But… The existence of the Soviet Union kept big business in the West honest (to a point.) Inequality was much less pronounced in the UK then than it is now; in the US too I wouldn’t wonder. With the example of a competing economic system to hand there was a brake on excess, those inclined to it restrained their greed. When so-called Communism (a description which was woefully inaccurate, there was little communal about it, it was an autocratic oligarchy) collapsed, the brakes came off and CEOs and executives of big companies let their impulses off the leash. Thoughts of paying and treating fairly the true source of any wealth created by a company’s endeavours, the workers, evaporated. Instead, those workers were squeezed, marginalised, treated with contempt, their abilities to protest curtailed – at least in the UK.

There is a thought amongst certain people – on both sides of the Atlantic – that government is in and of itself a bad thing, “A conspiracy against the people.” (These are probably mostly the same people who want to do whatever they like with no comeback.)

A Trump Presidency may be the experiment that tests that idea.

To destruction.

Unfortunately it won’t be its advocates whose lives will be destroyed. In times of turmoil it rarely is.

Lack of government does not mean freedom, it means anarchy. It means no protection against predators and wrongdoers. It means those with the deepest pockets have no barriers to their avarice prevailing. (It also means they in turn have no protection beyond what they can buy.) In effect, though, it means slavery – either real or (poorly) waged – for the majority.

Regulation of human activity – in any sphere – is actually a necessary constraint. “Freedom from” is as important as “freedom to”.

Which leads to the thought; if you are a woman working in the Trump White House, how safe will you be in terms of your personal autonomy? How free will you be from coercion?

And Now I’m Back

I’ve been in Holland.

Well, strictly speaking, since it was on the borders of the Friesland and Groningen provinces, make that The Netherlands.

The good lady’s eldest brother lives there. We had been supposed to visit for years but life got in the way.

We needed to renew our passports first. I sent the applications away late in July. Despite all the talk on the news about delays we got the new ones inside a week. (As I remember it was four days.) Maybe the Glasgow Passport office is more efficient than down south.

So another country visited. Apart from the constituent parts of the UK (though I only just made it into Wales) I’ve been to Sweden (Stockholm,) the Soviet Union (Leningrad as was) and Denmark (Copenhagen) on a school cruise when I was at Primary School, Portugal (the Azores, Madeira, Lisbon) and Spain (Vigo) on a Secondary School cruise, and as an adult to Germany (near Stuttgart) and France twice (Normandy for the D-Day beaches and Picardy for World War I battlefields.)

Since the good lady didn’t fancy being on a RoRo ferry overnight we drove down to Harwich (with an overnight stop) and the same on the way back. I’m knackered.

The Road To Berlin by John Erickson

Stalin’s War With Germany, Volume 2. Grafton, 1985, 1199p – including 223p of references and sources, 78p of bibliography and a 38p index.)

The Road To Berlin

I read the previous volume on Stalin’s war with Germany, The Road to Stalingrad, last year. Like that, this too is blighted with an alphanumeric soup of Army and Front names. The Red Army had variously:- Shock Armies, Guards Armies, Guards Tank Armies, Air Armies, Artillery Armies, Motorised Divisions, Rifle Divisions, Guards Cavalry Corps etc – designated by prefixes such as 1st, 2nd – all organised into different Fronts – Southern Front, South-Western Front, Leningrad Front, Steppe Front, Voronezh Front, Bryansk Front, four Ukrainian Fronts, three Baltic Fronts, three Belorussian Fronts, which morphed and changed or merged as the war progressed. Added to this is the proliferation of German units some of which are delineated in words (Sixth Panzer Army) or Roman numerals (XLVI Panzer.) Keeping track of it all is well-nigh impossible. Best to go with the flow as the narrative is very broad brush and consists mostly of plans to attack here or there with the various Soviet forces available to whatever Front is being discussed at the time.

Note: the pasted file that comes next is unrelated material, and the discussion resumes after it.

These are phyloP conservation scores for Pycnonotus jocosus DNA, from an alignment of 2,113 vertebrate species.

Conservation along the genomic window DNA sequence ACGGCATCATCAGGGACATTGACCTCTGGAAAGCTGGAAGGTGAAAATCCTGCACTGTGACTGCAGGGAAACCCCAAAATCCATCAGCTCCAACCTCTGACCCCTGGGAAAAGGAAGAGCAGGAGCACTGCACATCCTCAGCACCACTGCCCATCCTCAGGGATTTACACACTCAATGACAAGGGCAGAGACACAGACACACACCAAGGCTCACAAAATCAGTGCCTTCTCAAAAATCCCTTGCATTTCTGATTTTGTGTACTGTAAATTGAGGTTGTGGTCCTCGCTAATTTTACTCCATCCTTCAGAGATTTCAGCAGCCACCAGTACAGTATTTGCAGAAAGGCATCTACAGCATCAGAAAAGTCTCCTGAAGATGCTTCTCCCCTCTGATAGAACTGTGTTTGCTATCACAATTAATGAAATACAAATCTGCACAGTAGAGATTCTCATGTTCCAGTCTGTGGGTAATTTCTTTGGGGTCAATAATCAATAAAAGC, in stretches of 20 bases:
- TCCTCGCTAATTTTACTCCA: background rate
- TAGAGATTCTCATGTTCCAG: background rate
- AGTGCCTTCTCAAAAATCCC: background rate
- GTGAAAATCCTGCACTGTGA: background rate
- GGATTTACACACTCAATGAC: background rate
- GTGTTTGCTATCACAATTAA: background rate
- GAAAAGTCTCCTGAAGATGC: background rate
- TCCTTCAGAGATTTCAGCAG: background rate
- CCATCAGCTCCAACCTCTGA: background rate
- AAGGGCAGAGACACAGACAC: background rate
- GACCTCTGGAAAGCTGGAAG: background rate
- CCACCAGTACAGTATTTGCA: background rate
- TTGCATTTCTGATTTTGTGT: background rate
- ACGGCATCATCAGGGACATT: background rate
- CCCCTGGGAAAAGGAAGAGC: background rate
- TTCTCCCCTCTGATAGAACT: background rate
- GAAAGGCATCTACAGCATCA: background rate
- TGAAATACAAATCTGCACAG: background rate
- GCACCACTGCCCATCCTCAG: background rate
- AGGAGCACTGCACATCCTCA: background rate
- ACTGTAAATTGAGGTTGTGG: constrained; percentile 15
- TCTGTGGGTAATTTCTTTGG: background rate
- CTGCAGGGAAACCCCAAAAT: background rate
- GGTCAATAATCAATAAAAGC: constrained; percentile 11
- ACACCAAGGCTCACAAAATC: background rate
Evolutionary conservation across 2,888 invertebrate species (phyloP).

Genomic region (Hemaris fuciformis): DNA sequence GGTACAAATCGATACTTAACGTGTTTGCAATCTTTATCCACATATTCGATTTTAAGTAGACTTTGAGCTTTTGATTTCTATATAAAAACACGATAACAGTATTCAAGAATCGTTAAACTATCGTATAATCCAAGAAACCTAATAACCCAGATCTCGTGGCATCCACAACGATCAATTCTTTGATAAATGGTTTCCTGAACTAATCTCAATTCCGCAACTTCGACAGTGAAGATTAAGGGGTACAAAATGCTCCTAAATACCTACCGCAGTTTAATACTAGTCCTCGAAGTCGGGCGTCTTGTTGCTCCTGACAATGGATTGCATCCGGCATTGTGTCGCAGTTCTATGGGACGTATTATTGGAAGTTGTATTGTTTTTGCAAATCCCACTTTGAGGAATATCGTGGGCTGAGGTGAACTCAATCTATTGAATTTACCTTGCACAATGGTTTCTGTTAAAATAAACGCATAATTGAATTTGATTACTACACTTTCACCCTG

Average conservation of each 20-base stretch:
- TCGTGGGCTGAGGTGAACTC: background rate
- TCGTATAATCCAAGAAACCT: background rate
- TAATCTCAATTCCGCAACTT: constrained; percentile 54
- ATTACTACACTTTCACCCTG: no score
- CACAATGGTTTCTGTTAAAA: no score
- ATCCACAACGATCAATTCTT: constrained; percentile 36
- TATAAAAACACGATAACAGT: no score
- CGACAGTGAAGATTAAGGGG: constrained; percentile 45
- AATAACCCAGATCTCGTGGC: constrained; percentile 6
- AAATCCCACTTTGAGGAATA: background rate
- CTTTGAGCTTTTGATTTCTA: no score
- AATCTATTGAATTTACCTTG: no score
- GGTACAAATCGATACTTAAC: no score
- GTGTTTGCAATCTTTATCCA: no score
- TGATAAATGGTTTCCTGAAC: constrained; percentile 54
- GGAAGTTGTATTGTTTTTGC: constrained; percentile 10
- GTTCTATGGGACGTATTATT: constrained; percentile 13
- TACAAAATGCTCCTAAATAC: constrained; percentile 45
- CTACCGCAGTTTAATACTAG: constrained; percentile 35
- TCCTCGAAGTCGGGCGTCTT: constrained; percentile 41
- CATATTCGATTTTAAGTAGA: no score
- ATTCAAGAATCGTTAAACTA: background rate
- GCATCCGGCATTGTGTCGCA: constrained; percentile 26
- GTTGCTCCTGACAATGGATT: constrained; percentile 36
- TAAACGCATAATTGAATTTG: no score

The book gets out of these difficulties when it comes to the diplomatic area, being lucid on the various discussions with the Western Allies on Poland, Greece, Romania etc. In the matter of discussions Tito was unusual among the resistance leaders in German-occupied territories as he stood up to Stalin. The Western Allies were hamstrung in their dealings with Stalin as regards the post war settlements as they had no armies in Eastern Europe. A surprise to me was that there had apparently been a German plan to kidnap President Roosevelt from the Big Three conference in Tehran. Otto Skorzeny (who did rescue Mussolini from his mountain top imprisonment after the Italian change of sides) had a look at the possibility but dismissed it. Seemingly an aeroplane did land some German agents but the plot was foiled as the Russians had a spy in their midst. How much of this was genuine, how much a Soviet fabrication is debatable; Erickson says he has seen no documentary evidence.

This volume starts with the aftermath of the encirclement of the German Sixth Army at Stalingrad. Thereafter it describes an almost consistent series of Soviet victories, though there were occasional holdups and slight reverses along the way. The emphasis on the Stavka is lessened here compared to Volume 1, perhaps because there were little or no crises for the Red Army to endure from 1943 on, only extremely bloody slogging. The role of the artillery in reducing German positions prior to Soviet attacks is made obvious – plus the importance of holding back the tanks until the infantry had made the breakthrough.